Well, told you it was different from the movie, didn't I? Obviously, there are a lot of major omissions from the novel in the 2001 film adaptation, including the deletion of several characters (most notably Margot), the total elimination of the background on Hannibal being hunted down by Nazis in his youth, and of course a lot of stuff excised concerning just how fucking horrific of a human being Mason is. Oh, and the finales are way different - in the movie, Hannibal has to hack off his own hand to evade authorities and the flick concludes with him feeding mysterious stuff to some Asian kid on a flight. Needless to say, the book kicks the shit out of the movie, in every conceivable way.

Now, I've never read any of Harris' other Hannibal books, nor have I seen Hannibal Rising or watched a single episode of the TV show. From what I've collected from my Internet skimmings, however, that media apparently does a pretty solid job filling in the gaps the 2001 movie left out, so if you just have to know everything there is about the Dr. Lecter canon, you've got plenty of stuff out there to chew through. 

Personally, I don't really consider it a proper Halloween without gutting my way through at least one high-caliber horror novel (which is really out the normal for me, seeing as how I usually disregard all forms of fiction that aren't hilariously overbearing propaganda.) I really can't say I was totally enthralled by Hannibal from start to finish (indeed, there are periodic 20-page gulfs you'll feel like skimming through to get to the next kill), but overall, it is a fairly enjoyable little read that offers way more sex, violence and nightmare fodder than the ill-fated '01 film adaptation.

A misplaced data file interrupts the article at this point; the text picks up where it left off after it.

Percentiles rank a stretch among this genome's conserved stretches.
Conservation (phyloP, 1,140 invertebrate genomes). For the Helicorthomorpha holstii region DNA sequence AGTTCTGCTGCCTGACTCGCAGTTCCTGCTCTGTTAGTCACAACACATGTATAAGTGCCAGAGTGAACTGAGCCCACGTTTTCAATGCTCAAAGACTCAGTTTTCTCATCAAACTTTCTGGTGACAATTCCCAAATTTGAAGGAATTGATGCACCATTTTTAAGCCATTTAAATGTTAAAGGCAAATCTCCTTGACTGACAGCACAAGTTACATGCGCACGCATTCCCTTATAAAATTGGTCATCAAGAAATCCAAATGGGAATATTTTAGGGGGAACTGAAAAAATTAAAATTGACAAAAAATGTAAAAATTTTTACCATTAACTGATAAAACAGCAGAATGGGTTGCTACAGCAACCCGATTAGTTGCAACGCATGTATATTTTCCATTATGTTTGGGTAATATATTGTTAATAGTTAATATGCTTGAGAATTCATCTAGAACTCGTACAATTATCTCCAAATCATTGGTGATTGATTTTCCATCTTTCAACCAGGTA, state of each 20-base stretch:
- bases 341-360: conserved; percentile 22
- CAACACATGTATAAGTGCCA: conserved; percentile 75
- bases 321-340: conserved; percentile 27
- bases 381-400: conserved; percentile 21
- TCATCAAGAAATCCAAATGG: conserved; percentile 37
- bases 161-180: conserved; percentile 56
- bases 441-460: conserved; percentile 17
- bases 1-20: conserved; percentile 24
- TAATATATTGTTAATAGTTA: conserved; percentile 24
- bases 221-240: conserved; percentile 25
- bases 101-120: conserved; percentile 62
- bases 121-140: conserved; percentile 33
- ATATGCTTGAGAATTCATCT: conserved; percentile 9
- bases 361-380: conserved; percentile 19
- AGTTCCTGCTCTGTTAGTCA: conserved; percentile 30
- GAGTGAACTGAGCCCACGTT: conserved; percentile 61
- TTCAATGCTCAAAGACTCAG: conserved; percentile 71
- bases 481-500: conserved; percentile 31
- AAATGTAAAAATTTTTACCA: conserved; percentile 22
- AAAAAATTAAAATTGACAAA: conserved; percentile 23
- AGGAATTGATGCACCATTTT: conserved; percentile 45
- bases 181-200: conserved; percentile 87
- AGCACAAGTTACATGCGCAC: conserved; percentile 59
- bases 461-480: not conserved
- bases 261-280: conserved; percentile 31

This stuff is just tailor-made for reading at 3 in the morning, bundled up in a blanket as the chilly autumnal wind creeps its way through your bedroom, or perusing next to a rainy windowsill on a Saturday morning while sipping on warm, store-brand pumpkin spice coffee. It's trashy literature, yes, but it's the good kind of literary trash - the kind that you can wrap yourself up in for an entire month, digest like an whole package of Little Debbie's Bat Brownies and immediately shuck away as soon as November rears its turkey and stuffing-scented head. 

Or in other words? Yeah, it's pretty much the ideal kind of instantly disposable, instantly gratifying, decadent pulp fiction for Halloween readin'.